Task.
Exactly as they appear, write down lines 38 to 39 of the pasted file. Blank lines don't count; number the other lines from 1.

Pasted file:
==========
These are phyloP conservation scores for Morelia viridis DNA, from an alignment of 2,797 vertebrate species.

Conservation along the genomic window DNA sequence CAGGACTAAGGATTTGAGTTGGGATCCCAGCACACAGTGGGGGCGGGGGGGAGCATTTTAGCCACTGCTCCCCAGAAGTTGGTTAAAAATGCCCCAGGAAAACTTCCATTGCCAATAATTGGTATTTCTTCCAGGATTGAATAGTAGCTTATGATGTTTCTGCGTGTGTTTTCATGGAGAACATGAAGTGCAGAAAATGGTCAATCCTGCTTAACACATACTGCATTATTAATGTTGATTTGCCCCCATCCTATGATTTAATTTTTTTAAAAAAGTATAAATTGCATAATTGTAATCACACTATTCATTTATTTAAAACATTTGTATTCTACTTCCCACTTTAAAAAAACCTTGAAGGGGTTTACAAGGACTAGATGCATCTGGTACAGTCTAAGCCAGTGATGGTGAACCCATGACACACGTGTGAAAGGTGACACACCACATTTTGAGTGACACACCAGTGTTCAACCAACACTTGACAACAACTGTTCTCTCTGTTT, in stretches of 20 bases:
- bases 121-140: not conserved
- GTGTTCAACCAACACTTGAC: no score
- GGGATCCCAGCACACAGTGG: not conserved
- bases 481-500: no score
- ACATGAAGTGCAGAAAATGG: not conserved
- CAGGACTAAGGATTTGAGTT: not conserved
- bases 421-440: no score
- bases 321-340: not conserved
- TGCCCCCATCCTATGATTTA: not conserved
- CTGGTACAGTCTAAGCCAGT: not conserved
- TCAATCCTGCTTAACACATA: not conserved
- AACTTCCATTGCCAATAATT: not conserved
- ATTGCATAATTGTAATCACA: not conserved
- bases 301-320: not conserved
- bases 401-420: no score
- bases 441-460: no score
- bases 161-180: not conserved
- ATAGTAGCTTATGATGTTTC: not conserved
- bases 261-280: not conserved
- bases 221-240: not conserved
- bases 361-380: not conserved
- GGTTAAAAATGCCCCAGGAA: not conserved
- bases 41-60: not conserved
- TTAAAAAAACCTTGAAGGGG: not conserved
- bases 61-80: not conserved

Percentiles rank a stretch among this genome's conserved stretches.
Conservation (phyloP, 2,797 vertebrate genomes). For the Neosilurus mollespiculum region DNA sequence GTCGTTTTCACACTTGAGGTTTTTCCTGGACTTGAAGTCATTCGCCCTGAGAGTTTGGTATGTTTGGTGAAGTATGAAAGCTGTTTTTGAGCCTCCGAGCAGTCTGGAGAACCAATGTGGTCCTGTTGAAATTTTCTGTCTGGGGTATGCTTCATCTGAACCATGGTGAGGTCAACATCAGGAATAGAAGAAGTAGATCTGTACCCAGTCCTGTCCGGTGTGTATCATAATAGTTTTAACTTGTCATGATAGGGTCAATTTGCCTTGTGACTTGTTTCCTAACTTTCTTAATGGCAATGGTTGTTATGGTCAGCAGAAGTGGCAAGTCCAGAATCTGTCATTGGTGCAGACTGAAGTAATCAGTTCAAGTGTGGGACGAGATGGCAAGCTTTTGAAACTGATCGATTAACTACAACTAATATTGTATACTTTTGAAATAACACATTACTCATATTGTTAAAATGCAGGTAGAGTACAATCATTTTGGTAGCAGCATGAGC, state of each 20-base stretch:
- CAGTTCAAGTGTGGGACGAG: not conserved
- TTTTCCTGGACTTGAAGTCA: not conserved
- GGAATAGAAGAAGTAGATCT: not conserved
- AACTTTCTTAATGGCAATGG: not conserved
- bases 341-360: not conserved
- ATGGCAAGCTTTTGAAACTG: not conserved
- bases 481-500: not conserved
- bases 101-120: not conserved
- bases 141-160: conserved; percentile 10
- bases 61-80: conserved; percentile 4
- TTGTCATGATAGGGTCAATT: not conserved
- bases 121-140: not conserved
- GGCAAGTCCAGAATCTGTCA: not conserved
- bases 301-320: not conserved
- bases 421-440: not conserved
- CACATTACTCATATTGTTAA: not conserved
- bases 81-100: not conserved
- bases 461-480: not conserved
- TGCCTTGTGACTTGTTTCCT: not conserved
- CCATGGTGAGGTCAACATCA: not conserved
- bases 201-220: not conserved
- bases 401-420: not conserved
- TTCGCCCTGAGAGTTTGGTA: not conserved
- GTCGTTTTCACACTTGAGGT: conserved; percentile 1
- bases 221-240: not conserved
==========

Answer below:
- bases 141-160: conserved; percentile 10
- bases 61-80: conserved; percentile 4